It is well known that wool has further points of superiority over artificial fibres, such as its natural crimp, and against synthetics wool has held its own. But it will only hold its own if we continue research and if we continue improvements in every phase of its marketing and merchandising.

Wool may not be quite perfect in every way. Perhaps it is like the Persian rug, which is never perfect because the weavers say that only Allah is perfect and therefore no rug must be made completely perfect in every detail. It has great disadvantages in that it tends to shrink under the action of soap and hot water and unless specially treated is liable to attack by moths and other insects. However, in that regard the Commonwealth Scientific and Industrial Research Organization is carrying out experiments which are proving particularly interesting and will be very effective in the future. We must continue our endeavours to improve wool so that we can safeguard this outstanding feature of our economy which affects every household, every individual, and every industry in this country. I do not wish to say much more about that aspect, because I think all honorable members are in thorough agreement that this is a bill which will produce something of benefit to the woollen industry.

I would like to return now to the area I represent in this House. In my electorate there is the Gordon School of Technology, which has a textile college attached to it. It dates back to the very early days of Victoria. Its origin was in 1869 when a school for encouraging technological and industrial instruction was opened under the auspices of a commission set up by the government. I emphasize that it was set up by the government. Right through its history “ the Gordon “ has been the subject of great interest by State and Federal governments. Geelong has developed into a major woollen centre with a compact growth of woollen and worsted mills. It has wool scouring and carbonizing plants. It is on the verge of some of the world’s best merino and cross-bred merino country, and during a season it probably handles over half a million bales. At the Gordon school there is provision for wool classing and textile training, and hand-loom weaving has been developed over the years since 1891. As an indication of the strong government interest which has always been directed towards this institution, in 1916 the then Minister for Public Institutions, the Honorable H. Lawson, M.L.A., who was later a distinguished member of this House, commenced inquiries which ultimately led to a site being selected, and money was subscribed by the public of the district. It was felt by the textile manufacturers of those days that Geelong would be the ideal centre for a textile college and it was decided to enlist the aid of the Commonwealth Government. The then Prime Minister, the Right Honorable Stanley Bruce, was approached by the Honorable J. F. Guthrie and the local State member of the time, Mr. W. Brownbill. So, over many years, through State and Commonwealth representatives there has been this interest in “ the Gordon “.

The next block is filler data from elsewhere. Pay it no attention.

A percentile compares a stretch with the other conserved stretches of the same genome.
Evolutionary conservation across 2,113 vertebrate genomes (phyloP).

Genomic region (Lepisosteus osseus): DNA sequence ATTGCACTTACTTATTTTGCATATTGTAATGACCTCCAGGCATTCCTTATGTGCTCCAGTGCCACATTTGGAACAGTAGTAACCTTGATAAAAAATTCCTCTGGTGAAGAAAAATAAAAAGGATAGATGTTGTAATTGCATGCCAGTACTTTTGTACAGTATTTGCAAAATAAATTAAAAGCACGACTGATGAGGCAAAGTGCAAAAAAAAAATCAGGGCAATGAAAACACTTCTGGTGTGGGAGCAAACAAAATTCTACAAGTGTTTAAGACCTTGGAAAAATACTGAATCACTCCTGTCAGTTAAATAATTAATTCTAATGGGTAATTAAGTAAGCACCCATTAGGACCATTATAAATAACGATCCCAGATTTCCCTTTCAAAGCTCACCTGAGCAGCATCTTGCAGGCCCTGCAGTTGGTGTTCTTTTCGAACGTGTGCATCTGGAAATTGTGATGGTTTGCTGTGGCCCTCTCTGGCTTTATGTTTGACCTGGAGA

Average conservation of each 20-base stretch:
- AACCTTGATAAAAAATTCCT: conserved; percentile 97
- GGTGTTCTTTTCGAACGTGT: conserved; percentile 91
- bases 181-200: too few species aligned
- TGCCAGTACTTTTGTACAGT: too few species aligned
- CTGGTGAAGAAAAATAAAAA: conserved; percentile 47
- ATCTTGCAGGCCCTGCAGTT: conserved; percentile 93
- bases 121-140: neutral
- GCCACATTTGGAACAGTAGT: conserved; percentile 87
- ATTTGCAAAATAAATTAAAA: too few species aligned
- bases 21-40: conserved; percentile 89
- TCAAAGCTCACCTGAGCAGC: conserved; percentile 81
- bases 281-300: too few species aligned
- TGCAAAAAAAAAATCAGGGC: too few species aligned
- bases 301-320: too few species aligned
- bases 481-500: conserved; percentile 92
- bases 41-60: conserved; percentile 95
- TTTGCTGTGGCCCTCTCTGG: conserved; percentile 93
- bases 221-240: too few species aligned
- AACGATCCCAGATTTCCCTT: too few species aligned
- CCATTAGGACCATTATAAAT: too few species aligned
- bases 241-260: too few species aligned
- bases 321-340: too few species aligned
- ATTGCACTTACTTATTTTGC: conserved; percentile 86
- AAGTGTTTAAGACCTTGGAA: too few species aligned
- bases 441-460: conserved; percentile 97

My predecessor, the Honorable J. J. Dedman, figured most prominently. Following a sub-committee report in 1943 that a higher textile college be established he announced a Commonwealth grant of £50,000, which, due to rising costs by 1949 - and this indicates that even under a Labour government there can be inflation - was raised to £90,000. I believe that Mr. Dedman was actuated by motives that were in the best interests not only of Geelong but also of the community generally. As a result, the college obtained status, prestige, and very great experience. It now has facilities for testing such as will be found in the wool testing houses to be developed in Melbourne and Sydney. A service has been available there for nineteen years, lt has been of tremendous value lo the woollen industry. The very fact that we are now proposing to establish wool testing houses under this measure shows that there must have been some value in the wool testing house in the Geelong textile college. It has been of very great value to the woollen industry and has conducted thousands of tests on its behalf.